The tunnel itself is just over 1km long, is very straight and is not for the faint hearted! If the traffic lights are red before you go in, I'd recommend parking off to the side and having a little walk about the place. Even if you miss the lights (like we did... oops), you'll only need to wait 5 minutes for them to change over! Whilst you're at it, why not make friends with Kevin the Kakapo?
As we had to come back this way after visiting Milford Sound a few hours later, I might as well share the scenery on the other side of the tunnel here, which is even more spectacular. When you exit Homer Tunnel on the west side, you drive down a very beautiful, winding road but the lights were red as we were returning back to Te Anau. So we stopped, took some pictures... and missed the lights... AGAIN!
However, the weather had been pretty funky that day with a combination of rain and sunshine trying to burst through. As I turned around to admire the view again at the red lights, it looked like a scene out of Independence Day with the clouds shining bright! This was probably one of my favourite photos of the day and I haven't even shown you Milford Sound yet! Sometimes it's all about the journey, not the end destination.
We're getting closer to Milford Sound now folks but first, there's just one more place to stop off at before we get there and it's called "The Chasm"! Sounds ominous but you have nothing to worry about... unless you fall in of course! The Chasm is a series of rushing waterfalls fed by the Cleddeau River about 10 minutes further on from Homer Tunnel. Look for the signs, park up and enjoy the short walk.
You'll need some walking boots for this even though it is only a short distance. The reason being that it can get a bit slippery with all the water every where - we are in the mountains after all. However, the noise of the water as it rushes through beneath you is incredible.
Congratulations! You survived tour buses with hundreds of people, kilometre long tunnels AND the Chasm to make it to Milford Sound! 13 minutes further from the Chasm and you're home and dry... well, maybe not dry!
Milford Sound is a "fjord" which is the name given to "steep sided inlets of water which have been created by a glacier" [source]. Unsurprisingly, this is in a part of New Zealand called the Fjordlands National Park and there's no prizes for guessing what geological landscapes are prominent here (sorry)!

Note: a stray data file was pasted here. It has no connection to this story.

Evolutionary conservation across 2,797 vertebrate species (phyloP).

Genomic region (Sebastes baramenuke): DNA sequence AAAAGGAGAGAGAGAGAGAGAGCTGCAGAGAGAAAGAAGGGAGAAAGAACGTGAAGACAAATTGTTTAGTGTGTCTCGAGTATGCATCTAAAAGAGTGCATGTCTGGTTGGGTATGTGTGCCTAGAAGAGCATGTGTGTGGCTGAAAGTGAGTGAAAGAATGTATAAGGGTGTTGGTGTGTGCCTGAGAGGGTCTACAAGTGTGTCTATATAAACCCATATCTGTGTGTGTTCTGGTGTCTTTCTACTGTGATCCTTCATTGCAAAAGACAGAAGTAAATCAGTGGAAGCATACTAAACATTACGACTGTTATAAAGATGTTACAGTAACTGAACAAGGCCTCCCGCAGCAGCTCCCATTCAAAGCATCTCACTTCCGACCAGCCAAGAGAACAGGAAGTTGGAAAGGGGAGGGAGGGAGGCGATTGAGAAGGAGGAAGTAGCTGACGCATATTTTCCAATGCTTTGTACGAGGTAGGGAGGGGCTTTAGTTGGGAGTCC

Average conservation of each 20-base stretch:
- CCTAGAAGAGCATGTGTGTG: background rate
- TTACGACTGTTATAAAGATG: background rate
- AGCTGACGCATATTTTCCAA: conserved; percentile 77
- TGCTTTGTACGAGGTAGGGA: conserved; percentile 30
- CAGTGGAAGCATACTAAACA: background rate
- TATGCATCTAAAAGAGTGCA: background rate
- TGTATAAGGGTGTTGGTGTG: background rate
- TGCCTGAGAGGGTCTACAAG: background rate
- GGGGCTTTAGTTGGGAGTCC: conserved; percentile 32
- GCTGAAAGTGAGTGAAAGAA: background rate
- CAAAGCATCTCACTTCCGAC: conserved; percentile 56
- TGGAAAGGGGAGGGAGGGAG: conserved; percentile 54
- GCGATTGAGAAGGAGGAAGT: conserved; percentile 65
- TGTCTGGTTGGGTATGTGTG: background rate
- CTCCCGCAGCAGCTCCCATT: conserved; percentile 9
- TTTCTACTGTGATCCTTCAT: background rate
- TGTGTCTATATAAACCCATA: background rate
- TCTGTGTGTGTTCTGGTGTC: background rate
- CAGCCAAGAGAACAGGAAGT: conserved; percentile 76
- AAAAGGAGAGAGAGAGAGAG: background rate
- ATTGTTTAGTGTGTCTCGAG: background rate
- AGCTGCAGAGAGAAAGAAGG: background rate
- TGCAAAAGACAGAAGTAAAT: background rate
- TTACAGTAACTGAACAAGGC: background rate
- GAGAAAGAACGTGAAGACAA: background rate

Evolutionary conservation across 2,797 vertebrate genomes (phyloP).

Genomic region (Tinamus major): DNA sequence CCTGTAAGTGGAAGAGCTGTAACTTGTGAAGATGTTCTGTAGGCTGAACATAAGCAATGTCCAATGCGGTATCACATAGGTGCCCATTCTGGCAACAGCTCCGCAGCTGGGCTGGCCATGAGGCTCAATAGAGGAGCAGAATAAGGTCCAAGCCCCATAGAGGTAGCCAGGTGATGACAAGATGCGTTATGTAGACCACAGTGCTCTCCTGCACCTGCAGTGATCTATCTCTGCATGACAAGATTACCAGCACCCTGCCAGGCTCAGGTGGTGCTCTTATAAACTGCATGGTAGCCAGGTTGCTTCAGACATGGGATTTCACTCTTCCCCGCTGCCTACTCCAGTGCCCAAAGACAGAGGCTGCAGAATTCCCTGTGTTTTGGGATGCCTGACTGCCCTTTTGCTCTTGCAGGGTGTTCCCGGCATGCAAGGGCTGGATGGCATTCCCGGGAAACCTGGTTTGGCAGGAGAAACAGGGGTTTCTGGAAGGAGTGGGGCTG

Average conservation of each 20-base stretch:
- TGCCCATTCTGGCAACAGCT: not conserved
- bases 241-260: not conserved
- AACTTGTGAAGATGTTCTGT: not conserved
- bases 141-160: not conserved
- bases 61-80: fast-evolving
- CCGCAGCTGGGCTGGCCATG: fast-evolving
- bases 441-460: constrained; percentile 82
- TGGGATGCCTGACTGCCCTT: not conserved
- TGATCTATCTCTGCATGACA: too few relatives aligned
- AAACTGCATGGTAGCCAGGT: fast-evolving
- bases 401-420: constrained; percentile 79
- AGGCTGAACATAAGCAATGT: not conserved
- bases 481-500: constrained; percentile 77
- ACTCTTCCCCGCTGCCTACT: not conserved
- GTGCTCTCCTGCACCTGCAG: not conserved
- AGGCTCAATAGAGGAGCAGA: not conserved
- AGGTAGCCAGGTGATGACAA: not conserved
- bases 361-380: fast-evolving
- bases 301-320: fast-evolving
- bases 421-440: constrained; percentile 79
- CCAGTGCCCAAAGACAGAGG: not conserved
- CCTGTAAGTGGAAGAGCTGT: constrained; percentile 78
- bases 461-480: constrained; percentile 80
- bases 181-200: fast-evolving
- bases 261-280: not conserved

The company we went with for the cruise was one called "Go Orange" although it was included in the price of our own big adventure tour, I've done some research and it looks like the prices are very reasonable actually! If you are making your own way there, a 2 hour cruise will cost $45NZD and there's food and drink available on board but it's cash only. We had Fish & Chips included with ours but I'm sure if you ask when booking, they'll be happy to reserve a table for you. So, shall we go for a cruise?
It doesn't matter whether it's raining or if it's a clear day as all weather conditions make for a dramatic scenery. For us, we had drizzle and rain the night before and during the cruise which created spectacular waterfalls as we were moving out towards the mouth of the fjord. When you step outside and to the front of the boat, hold on as you may get blown away by the strong winds too!
Our cruise Captain thought it would be amusing to steer the ship up close and personal towards the waterfall above, which is very doable because of how steep the water actually is. We went RIGHT up to the waterfall and even went under it, which is made possible because the rock is so steep that where the water falls, it's up to 100 metres deep underneath (from what the Captain was saying)!
Thankfully, we got the best of both worlds on this cruise as the weather cleared up on the way back and revealed some of the peaks that were hidden away underneath. What a place!
I really didn't want to get off that cruise and say farewell to this place. So much so I was very silent on the bus as we departed, gazing out the window for one last photo opportunity as we shimmied on back through Highway 94 to Te Anau.
The cruise really gave us every magical experience we could have hoped for through Milford Sound and I'd highly recommend visiting. As I mentioned at the beginning of the post, I was told by various people that Milford Sound is a "must-see" part of New Zealand. After being there, I believe them!
I hope you enjoyed this road trip and cruise, until the next time, take it easy!